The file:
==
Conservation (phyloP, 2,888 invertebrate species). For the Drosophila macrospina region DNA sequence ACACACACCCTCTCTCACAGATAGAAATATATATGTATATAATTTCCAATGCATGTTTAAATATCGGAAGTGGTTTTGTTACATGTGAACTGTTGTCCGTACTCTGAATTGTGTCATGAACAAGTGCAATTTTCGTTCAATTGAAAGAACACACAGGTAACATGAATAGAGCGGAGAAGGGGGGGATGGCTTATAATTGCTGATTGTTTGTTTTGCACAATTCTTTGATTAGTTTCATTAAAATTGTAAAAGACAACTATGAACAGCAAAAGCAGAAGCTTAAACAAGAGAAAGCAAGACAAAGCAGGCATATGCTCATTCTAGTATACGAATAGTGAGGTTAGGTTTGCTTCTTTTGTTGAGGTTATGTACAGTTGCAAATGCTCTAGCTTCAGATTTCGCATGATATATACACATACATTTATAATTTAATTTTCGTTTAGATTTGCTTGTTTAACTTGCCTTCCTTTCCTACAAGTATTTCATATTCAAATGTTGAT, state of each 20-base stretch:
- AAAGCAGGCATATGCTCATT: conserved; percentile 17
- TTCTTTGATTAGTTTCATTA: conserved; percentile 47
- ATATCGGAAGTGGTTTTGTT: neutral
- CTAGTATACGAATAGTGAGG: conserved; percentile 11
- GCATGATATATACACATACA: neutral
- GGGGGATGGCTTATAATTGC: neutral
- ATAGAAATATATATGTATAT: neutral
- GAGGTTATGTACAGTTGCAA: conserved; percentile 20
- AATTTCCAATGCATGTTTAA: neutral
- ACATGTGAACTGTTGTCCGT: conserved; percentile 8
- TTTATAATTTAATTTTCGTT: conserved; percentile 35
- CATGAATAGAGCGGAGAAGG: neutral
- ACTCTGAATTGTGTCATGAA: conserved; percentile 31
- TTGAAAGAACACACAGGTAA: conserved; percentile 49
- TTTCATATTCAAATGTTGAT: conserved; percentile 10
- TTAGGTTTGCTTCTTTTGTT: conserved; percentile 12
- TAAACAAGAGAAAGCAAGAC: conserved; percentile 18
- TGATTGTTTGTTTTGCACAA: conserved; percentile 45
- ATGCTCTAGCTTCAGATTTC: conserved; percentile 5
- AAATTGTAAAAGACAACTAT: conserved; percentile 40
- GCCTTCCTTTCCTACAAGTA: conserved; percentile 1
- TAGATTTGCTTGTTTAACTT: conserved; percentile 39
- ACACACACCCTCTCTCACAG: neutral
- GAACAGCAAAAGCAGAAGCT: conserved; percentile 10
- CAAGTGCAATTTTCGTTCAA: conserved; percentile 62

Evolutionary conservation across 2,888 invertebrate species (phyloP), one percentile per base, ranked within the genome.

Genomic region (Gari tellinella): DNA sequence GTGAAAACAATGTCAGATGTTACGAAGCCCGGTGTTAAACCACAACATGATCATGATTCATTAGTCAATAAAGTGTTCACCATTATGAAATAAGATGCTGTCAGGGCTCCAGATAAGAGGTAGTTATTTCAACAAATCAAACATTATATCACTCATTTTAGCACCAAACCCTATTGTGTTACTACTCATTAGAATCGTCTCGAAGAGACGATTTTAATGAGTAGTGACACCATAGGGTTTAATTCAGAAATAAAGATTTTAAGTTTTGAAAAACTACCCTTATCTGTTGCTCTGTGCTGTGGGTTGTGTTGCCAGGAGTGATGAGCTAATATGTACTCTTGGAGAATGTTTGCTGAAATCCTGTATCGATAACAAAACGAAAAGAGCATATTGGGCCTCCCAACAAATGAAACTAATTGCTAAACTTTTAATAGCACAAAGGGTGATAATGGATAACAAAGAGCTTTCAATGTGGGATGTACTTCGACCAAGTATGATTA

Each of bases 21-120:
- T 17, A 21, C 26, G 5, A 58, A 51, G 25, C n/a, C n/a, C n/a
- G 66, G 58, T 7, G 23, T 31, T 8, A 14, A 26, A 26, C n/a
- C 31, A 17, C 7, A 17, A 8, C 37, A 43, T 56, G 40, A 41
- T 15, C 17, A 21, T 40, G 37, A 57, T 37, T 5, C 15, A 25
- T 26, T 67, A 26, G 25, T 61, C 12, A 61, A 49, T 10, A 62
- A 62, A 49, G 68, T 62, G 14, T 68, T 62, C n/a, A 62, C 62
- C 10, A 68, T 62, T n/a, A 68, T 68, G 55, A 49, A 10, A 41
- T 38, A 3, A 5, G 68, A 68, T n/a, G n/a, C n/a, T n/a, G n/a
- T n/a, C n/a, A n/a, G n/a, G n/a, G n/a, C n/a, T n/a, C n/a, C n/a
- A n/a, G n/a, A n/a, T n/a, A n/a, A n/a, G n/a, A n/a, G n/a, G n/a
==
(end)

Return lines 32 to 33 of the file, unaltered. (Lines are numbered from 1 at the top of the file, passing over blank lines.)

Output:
- C 31, A 17, C 7, A 17, A 8, C 37, A 43, T 56, G 40, A 41
- T 15, C 17, A 21, T 40, G 37, A 57, T 37, T 5, C 15, A 25